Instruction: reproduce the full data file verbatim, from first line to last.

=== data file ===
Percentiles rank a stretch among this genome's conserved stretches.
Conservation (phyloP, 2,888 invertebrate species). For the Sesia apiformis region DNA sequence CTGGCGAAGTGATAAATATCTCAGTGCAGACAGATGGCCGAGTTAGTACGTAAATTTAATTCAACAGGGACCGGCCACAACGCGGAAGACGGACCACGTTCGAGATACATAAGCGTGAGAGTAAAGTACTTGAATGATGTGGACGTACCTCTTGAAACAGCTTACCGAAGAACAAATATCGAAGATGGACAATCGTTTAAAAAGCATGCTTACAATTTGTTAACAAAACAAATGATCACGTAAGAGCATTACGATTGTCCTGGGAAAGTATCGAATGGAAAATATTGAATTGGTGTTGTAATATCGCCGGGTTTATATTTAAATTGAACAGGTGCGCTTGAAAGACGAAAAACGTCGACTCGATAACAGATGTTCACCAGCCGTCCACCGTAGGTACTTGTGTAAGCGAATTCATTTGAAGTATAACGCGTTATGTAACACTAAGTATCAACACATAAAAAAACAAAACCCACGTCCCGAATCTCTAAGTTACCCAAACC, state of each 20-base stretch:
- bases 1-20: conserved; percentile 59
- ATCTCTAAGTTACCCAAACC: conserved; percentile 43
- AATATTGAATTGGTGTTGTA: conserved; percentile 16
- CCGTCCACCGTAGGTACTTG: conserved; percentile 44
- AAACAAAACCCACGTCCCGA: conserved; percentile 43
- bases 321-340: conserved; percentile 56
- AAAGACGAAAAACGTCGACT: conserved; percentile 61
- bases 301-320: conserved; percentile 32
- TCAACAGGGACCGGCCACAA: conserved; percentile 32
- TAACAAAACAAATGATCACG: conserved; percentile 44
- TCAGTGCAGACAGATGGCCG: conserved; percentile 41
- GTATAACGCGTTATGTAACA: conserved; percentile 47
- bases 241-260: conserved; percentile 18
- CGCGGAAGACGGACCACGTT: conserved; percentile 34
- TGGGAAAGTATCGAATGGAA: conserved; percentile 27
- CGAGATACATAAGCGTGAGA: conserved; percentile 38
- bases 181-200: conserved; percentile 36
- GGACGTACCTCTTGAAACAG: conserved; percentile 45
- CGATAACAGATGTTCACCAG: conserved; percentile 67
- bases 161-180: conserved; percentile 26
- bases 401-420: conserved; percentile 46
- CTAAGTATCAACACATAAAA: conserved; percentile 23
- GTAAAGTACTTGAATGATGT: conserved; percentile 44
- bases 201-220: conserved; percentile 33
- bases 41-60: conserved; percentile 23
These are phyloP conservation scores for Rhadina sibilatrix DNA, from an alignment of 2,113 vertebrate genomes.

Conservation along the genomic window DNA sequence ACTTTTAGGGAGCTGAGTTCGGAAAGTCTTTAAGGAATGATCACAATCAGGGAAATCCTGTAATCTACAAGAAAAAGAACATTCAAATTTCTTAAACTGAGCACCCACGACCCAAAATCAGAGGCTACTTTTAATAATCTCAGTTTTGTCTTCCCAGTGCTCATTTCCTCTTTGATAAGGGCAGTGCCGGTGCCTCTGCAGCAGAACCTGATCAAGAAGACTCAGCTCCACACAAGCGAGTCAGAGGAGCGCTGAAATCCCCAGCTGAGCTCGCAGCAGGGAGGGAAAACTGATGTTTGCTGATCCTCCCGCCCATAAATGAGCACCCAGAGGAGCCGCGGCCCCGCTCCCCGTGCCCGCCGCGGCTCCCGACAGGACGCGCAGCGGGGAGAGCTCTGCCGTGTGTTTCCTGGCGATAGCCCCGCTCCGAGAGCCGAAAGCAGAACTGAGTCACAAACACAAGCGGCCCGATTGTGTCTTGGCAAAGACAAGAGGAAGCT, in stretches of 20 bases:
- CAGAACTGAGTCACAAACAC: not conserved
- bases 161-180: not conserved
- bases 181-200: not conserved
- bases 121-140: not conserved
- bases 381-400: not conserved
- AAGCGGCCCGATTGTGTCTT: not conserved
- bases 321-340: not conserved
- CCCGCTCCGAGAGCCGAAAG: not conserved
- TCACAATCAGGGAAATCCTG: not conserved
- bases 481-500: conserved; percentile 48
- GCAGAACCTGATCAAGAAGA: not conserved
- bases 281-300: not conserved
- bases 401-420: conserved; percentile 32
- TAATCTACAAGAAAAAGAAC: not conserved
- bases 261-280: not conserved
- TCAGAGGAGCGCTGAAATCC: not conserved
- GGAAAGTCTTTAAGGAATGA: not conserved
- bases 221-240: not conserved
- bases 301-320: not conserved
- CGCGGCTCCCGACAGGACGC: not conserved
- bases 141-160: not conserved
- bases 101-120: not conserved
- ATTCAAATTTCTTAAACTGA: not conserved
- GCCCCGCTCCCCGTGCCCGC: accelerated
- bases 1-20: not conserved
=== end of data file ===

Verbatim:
Percentiles rank a stretch among this genome's conserved stretches.
Conservation (phyloP, 2,888 invertebrate species). For the Sesia apiformis region DNA sequence CTGGCGAAGTGATAAATATCTCAGTGCAGACAGATGGCCGAGTTAGTACGTAAATTTAATTCAACAGGGACCGGCCACAACGCGGAAGACGGACCACGTTCGAGATACATAAGCGTGAGAGTAAAGTACTTGAATGATGTGGACGTACCTCTTGAAACAGCTTACCGAAGAACAAATATCGAAGATGGACAATCGTTTAAAAAGCATGCTTACAATTTGTTAACAAAACAAATGATCACGTAAGAGCATTACGATTGTCCTGGGAAAGTATCGAATGGAAAATATTGAATTGGTGTTGTAATATCGCCGGGTTTATATTTAAATTGAACAGGTGCGCTTGAAAGACGAAAAACGTCGACTCGATAACAGATGTTCACCAGCCGTCCACCGTAGGTACTTGTGTAAGCGAATTCATTTGAAGTATAACGCGTTATGTAACACTAAGTATCAACACATAAAAAAACAAAACCCACGTCCCGAATCTCTAAGTTACCCAAACC, state of each 20-base stretch:
- bases 1-20: conserved; percentile 59
- ATCTCTAAGTTACCCAAACC: conserved; percentile 43
- AATATTGAATTGGTGTTGTA: conserved; percentile 16
- CCGTCCACCGTAGGTACTTG: conserved; percentile 44
- AAACAAAACCCACGTCCCGA: conserved; percentile 43
- bases 321-340: conserved; percentile 56
- AAAGACGAAAAACGTCGACT: conserved; percentile 61
- bases 301-320: conserved; percentile 32
- TCAACAGGGACCGGCCACAA: conserved; percentile 32
- TAACAAAACAAATGATCACG: conserved; percentile 44
- TCAGTGCAGACAGATGGCCG: conserved; percentile 41
- GTATAACGCGTTATGTAACA: conserved; percentile 47
- bases 241-260: conserved; percentile 18
- CGCGGAAGACGGACCACGTT: conserved; percentile 34
- TGGGAAAGTATCGAATGGAA: conserved; percentile 27
- CGAGATACATAAGCGTGAGA: conserved; percentile 38
- bases 181-200: conserved; percentile 36
- GGACGTACCTCTTGAAACAG: conserved; percentile 45
- CGATAACAGATGTTCACCAG: conserved; percentile 67
- bases 161-180: conserved; percentile 26
- bases 401-420: conserved; percentile 46
- CTAAGTATCAACACATAAAA: conserved; percentile 23
- GTAAAGTACTTGAATGATGT: conserved; percentile 44
- bases 201-220: conserved; percentile 33
- bases 41-60: conserved; percentile 23
These are phyloP conservation scores for Rhadina sibilatrix DNA, from an alignment of 2,113 vertebrate genomes.

Conservation along the genomic window DNA sequence ACTTTTAGGGAGCTGAGTTCGGAAAGTCTTTAAGGAATGATCACAATCAGGGAAATCCTGTAATCTACAAGAAAAAGAACATTCAAATTTCTTAAACTGAGCACCCACGACCCAAAATCAGAGGCTACTTTTAATAATCTCAGTTTTGTCTTCCCAGTGCTCATTTCCTCTTTGATAAGGGCAGTGCCGGTGCCTCTGCAGCAGAACCTGATCAAGAAGACTCAGCTCCACACAAGCGAGTCAGAGGAGCGCTGAAATCCCCAGCTGAGCTCGCAGCAGGGAGGGAAAACTGATGTTTGCTGATCCTCCCGCCCATAAATGAGCACCCAGAGGAGCCGCGGCCCCGCTCCCCGTGCCCGCCGCGGCTCCCGACAGGACGCGCAGCGGGGAGAGCTCTGCCGTGTGTTTCCTGGCGATAGCCCCGCTCCGAGAGCCGAAAGCAGAACTGAGTCACAAACACAAGCGGCCCGATTGTGTCTTGGCAAAGACAAGAGGAAGCT, in stretches of 20 bases:
- CAGAACTGAGTCACAAACAC: not conserved
- bases 161-180: not conserved
- bases 181-200: not conserved
- bases 121-140: not conserved
- bases 381-400: not conserved
- AAGCGGCCCGATTGTGTCTT: not conserved
- bases 321-340: not conserved
- CCCGCTCCGAGAGCCGAAAG: not conserved
- TCACAATCAGGGAAATCCTG: not conserved
- bases 481-500: conserved; percentile 48
- GCAGAACCTGATCAAGAAGA: not conserved
- bases 281-300: not conserved
- bases 401-420: conserved; percentile 32
- TAATCTACAAGAAAAAGAAC: not conserved
- bases 261-280: not conserved
- TCAGAGGAGCGCTGAAATCC: not conserved
- GGAAAGTCTTTAAGGAATGA: not conserved
- bases 221-240: not conserved
- bases 301-320: not conserved
- CGCGGCTCCCGACAGGACGC: not conserved
- bases 141-160: not conserved
- bases 101-120: not conserved
- ATTCAAATTTCTTAAACTGA: not conserved
- GCCCCGCTCCCCGTGCCCGC: accelerated
- bases 1-20: not conserved